Solo sailor Lisa Blair circumnavigates Antarctica in record time to draw attention to the effects of climate change
When Lisa Blair first set sail around the world a decade ago, the last thing she expected to see at 40 degrees south, deep in the Southern Ocean, was a bird perched on a drifting styrofoam box.
Looking out and noticing the sheer volume of rubbish and pollution spread throughout the water was heartbreaking. How could the consequences of human impact be seen so far from human beings?
With a passion to draw attention to the harmful impacts of climate change, combined with a love for sailing, Blair embarked on a record-breaking, unaccompanied, unaided and unremitted circumnavigation of Antarctica in February, aboard her eye-catching, technicoloured racing yacht.
“I’ve been sailing now for 12 years. I started sailing when I was 25 and I’m 37 now. I’ve seen quite a dramatic change, just in the time that I’ve been sailing from the lack of abundance of wildlife that you now see, to the fact that the weather patterns are so much more unstable because the seasons aren’t following the calendar anymore,” Blair tells Wide World of Sports.
“I really wanted to use the action of doing records and the accompanying media coverage as a platform to create awareness for taking action against climate change and empower individuals because everyone I spoke to always felt like it was so big a problem – climate change and pollution – that their little bit wasn’t going to make a difference.
“So, I founded the name ‘Climate Action Now’ and renamed my boat in 2015, and for the last eight years I’ve been running this campaign.
“What I do is I go out and collect post-it notes from people in the public, each post-it note being an environmental action or something that a person is already doing to create a better future. We then gather them up and turn them into a digital design.
“I’ve sailed this design over 50,000 nautical miles around Antarctica twice, around Australia and into global media coverage. The goal is to inspire people that as individuals we all have the power to create change – it just starts with one action. If you get one million people taking one action then you’re creating the impact that we’re looking for.”
With a dramatic dismasting off the coast of South Africa spoiling her first attempt in 2017, the second time around, Blair wanted to do more than just sail the record for exposure, graciously extending a hand to the scientific community.
“With around Antarctica being such a data-sparse area of our oceans, I stepped it up another level and I put my hand up to the scientific community globally and said, ‘Hey, crazy sailor here. I’m going to be in Antarctica, where you have almost no data for three months. What can I do for you that’s going to be of the most scientific value?'”
Partnering with several marine organisations and citizen science programs, Blair ran a non-stop microplastics sampler on board, collecting more than 180 microplastic samples. This coincided with an ocean-health monitoring system used to determine baseline data similar to existing models of the Southern Ocean.
Blair also turned her boat into a mobile weather station to help with forecasting and logged all of her depths while sailing to assist in mapping the ocean floor, all while deploying eight weather-drifter buoys and an Argo research float.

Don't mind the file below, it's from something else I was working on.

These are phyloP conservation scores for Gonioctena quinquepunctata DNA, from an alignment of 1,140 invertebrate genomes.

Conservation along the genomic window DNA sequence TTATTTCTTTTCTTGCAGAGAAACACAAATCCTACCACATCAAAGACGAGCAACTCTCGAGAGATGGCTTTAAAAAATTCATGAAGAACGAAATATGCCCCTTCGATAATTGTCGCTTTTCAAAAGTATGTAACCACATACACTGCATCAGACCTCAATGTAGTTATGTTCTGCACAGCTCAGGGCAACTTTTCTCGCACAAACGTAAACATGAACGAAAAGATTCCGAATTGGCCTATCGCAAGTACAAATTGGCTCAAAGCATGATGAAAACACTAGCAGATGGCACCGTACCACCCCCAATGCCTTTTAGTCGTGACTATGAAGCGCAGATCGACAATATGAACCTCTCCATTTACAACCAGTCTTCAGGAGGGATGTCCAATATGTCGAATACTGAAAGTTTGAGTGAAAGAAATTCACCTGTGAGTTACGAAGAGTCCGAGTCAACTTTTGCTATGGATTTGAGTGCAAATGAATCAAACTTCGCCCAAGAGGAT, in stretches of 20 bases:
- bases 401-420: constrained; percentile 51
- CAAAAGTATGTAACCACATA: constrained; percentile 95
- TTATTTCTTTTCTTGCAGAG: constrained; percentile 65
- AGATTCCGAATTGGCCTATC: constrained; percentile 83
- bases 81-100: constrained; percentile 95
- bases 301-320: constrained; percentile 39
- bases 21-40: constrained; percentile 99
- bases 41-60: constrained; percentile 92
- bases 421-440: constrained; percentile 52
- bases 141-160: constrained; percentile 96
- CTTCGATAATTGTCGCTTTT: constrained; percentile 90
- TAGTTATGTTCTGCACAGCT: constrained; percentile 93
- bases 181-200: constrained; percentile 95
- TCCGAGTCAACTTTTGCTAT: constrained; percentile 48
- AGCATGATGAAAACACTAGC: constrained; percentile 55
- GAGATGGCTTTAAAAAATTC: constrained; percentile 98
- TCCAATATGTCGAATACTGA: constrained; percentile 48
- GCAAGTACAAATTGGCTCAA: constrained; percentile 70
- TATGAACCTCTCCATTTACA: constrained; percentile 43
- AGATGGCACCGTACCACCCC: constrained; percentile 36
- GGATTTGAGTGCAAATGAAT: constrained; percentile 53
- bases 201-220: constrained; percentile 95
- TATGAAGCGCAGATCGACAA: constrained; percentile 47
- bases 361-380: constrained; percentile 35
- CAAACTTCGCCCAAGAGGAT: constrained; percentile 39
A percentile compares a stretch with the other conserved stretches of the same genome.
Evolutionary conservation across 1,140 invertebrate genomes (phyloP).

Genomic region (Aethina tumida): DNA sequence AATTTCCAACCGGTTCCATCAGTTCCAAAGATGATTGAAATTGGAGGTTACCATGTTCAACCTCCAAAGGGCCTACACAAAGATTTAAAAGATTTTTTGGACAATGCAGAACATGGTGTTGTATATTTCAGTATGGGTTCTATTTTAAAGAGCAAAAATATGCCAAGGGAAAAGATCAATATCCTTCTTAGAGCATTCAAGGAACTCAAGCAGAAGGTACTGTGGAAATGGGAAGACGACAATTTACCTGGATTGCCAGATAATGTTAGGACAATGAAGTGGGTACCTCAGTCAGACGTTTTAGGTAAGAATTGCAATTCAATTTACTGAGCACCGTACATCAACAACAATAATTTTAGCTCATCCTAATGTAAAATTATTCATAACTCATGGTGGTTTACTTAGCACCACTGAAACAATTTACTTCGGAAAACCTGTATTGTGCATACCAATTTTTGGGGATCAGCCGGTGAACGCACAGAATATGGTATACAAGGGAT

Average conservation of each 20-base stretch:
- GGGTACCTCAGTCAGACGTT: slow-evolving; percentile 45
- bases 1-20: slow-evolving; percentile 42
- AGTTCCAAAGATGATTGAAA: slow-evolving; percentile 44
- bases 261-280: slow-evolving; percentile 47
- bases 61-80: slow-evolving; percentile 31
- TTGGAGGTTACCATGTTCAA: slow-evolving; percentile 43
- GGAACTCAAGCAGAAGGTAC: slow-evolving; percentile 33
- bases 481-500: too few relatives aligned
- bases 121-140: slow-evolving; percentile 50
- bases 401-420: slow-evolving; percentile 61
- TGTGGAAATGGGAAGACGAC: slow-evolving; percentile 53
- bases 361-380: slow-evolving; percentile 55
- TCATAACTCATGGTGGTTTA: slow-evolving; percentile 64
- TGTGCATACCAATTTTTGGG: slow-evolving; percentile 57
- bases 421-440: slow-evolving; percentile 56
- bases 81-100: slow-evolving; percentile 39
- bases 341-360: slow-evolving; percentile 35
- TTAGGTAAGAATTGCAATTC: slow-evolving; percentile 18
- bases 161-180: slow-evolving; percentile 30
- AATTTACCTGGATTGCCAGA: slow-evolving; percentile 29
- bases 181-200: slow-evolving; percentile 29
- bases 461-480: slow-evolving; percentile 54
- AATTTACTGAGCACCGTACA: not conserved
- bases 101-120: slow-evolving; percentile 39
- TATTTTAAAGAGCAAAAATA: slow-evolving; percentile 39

“I was very busy while I was out there,” Blair says.
After 92 days, 18 hours, 21 minutes and 20 seconds at sea, Blair sailed into the record books on May 27, having smashed the overall speed record held by Russian voyager Fedor Konyukhov by an incredible 10 days.
Asked what she did differently to shave off more than a week’s worth of travel, Blair says her attention never wearied.
“When you’re on a record you’ve got a time crunch, so you’ve got to always catch the weather shifts, you’ve got to be constantly on alert. So, if you’re not sleeping or eating, you’re doing maintenance on the boat, you’re doing the scientific undertakings, you’re doing emails,” she says.
“I had this philosophy that I didn’t need to sail super, super fast all the time, I just needed to sail 0.2 of a knot faster than him (Konyukhov) over the 16,000 nautical miles we were sailing and I’d beat the record. And I was at times able to sail considerably more than that.”
Blair also put the feat down to being physically prepared, and disciplined when staring down long periods of lethargy, ailment and sleep deprivation.
“It’s a 50ft racing yacht, so doing anything on board is quite difficult. Everything is manual, so hoisting the sail can sometimes take 20-30 minutes to pull up just because it’s simply so heavy,” she says.
“Also, when I’m close to land or known hazards, I don’t sleep longer than 20 minutes at a time, and when I get further afield I might increase that up to 40 minutes, but on both of my circumnavigations around Antarctica, I don’t think I slept for more than an hour and a half in a single sleep the entire time.
“That, in toe with the equipment on board the boat starting to deteriorate as you get halfway around because you’re doing a lifetime’s worth of work to it … it ends up being what I think is one of the hardest endurance sports out there.”
With both feet now firmly back on Australian soil, the Sydney sailing instructor will change course to her next epic record attempt.
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